Applying this analogy to the world of investment, if it has been determined that a strategic weight (SAA) of 70% equities/30% bonds would achieve a fund’s long-term goals, but equity markets have risen sharply over the last two months, a fund manager might expect them to fall back, and so could temporarily reduce the equity weight from 70% to 65%.
They could then either increase the allocation to bonds by 5% or leave the proceeds in cash until the decision is made to reinvest and move back to the pre-set weight for equities. TAA should be thought of in terms of pairs of decisions that, in combination, add value to the portfolio over the short to medium term.
The first decision is to move away from the SAA weight, either in one or more steps, while the second decision is to move back towards the SAA weight.
Dynamic asset allocation (DAA)
In recent years, a new breed of funds has entered the market. DAA funds do not aim to outperform a composite index, but aim to generate a particular return or outcome, say 5% above inflation per annum (known as a real return), over a certain timeframe.
DAA funds have no pre-set weightings to particular asset classes. So as opposed to the smaller asset allocation moves under TAA, these funds are able to move away sharply from their normal allocation to take advantage of, or provide protection against, prevailing market conditions or the macroeconomic outlook. This flexibility is a key feature of DAA, as a more static asset allocation strategy would fail to deliver a particular outcome – or real return – if either bond or equity markets fell substantially.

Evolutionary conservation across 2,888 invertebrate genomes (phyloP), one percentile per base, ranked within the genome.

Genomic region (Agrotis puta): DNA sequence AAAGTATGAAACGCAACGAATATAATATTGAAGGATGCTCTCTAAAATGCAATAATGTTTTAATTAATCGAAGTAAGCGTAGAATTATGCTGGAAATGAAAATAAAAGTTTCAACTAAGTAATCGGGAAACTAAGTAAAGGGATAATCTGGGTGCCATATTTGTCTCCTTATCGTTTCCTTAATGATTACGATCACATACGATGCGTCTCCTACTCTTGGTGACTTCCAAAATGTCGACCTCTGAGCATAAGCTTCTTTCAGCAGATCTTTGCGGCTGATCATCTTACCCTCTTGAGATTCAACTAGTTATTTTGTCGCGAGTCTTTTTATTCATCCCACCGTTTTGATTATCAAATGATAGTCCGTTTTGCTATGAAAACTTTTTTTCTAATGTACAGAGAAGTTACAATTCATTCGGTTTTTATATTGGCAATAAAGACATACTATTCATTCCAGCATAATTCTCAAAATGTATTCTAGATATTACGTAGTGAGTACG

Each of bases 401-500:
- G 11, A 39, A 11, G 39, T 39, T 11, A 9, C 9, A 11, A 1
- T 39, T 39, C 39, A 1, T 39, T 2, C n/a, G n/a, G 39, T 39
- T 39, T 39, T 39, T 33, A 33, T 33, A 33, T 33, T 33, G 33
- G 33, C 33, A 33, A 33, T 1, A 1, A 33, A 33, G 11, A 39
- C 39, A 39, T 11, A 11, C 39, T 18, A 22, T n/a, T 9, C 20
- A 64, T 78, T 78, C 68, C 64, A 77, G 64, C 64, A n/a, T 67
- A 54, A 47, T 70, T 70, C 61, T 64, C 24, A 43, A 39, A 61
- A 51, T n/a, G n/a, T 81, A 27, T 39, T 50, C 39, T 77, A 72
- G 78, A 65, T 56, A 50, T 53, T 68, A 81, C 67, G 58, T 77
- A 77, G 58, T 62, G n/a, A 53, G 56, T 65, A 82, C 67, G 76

Another feature of DAA funds, which helps in managing to a defined outcome, is that the pool of assets is typically much broader than those managed under SAA strategies. Since shifting asset class weights are decisions that should rightly be expected to add value, it is reasonable to expect that outcome-based or real return-oriented multi-asset funds should generate better risk-adjusted returns. However, it is important to keep in mind that the success of these strategies is highly dependent on the ability of the fund manager to add value through their asset allocation decisions.
Which style of fund you choose – whether it is a traditional SAA fund or an outcome-based multi-asset fund employing DAA, or a combination – will depend on a number of factors, including your investment objective and timeframe as well as your attitude to risk. A financial planner can play an important role in aligning your objectives and goals with the most appropriate investment strategy for your stage in life and circumstances.
Published in Aberdeen marketing
The views expressed in this communication are those of Peter Elston at the time of writing and are subject to change without notice. They do not constitute investment advice and whilst all reasonable efforts have been used to ensure the accuracy of the information contained in this communication, the reliability, completeness or accuracy of the content cannot be guaranteed. This communication provides information for professional use only and should not be relied upon by retail investors as the sole basis for investment.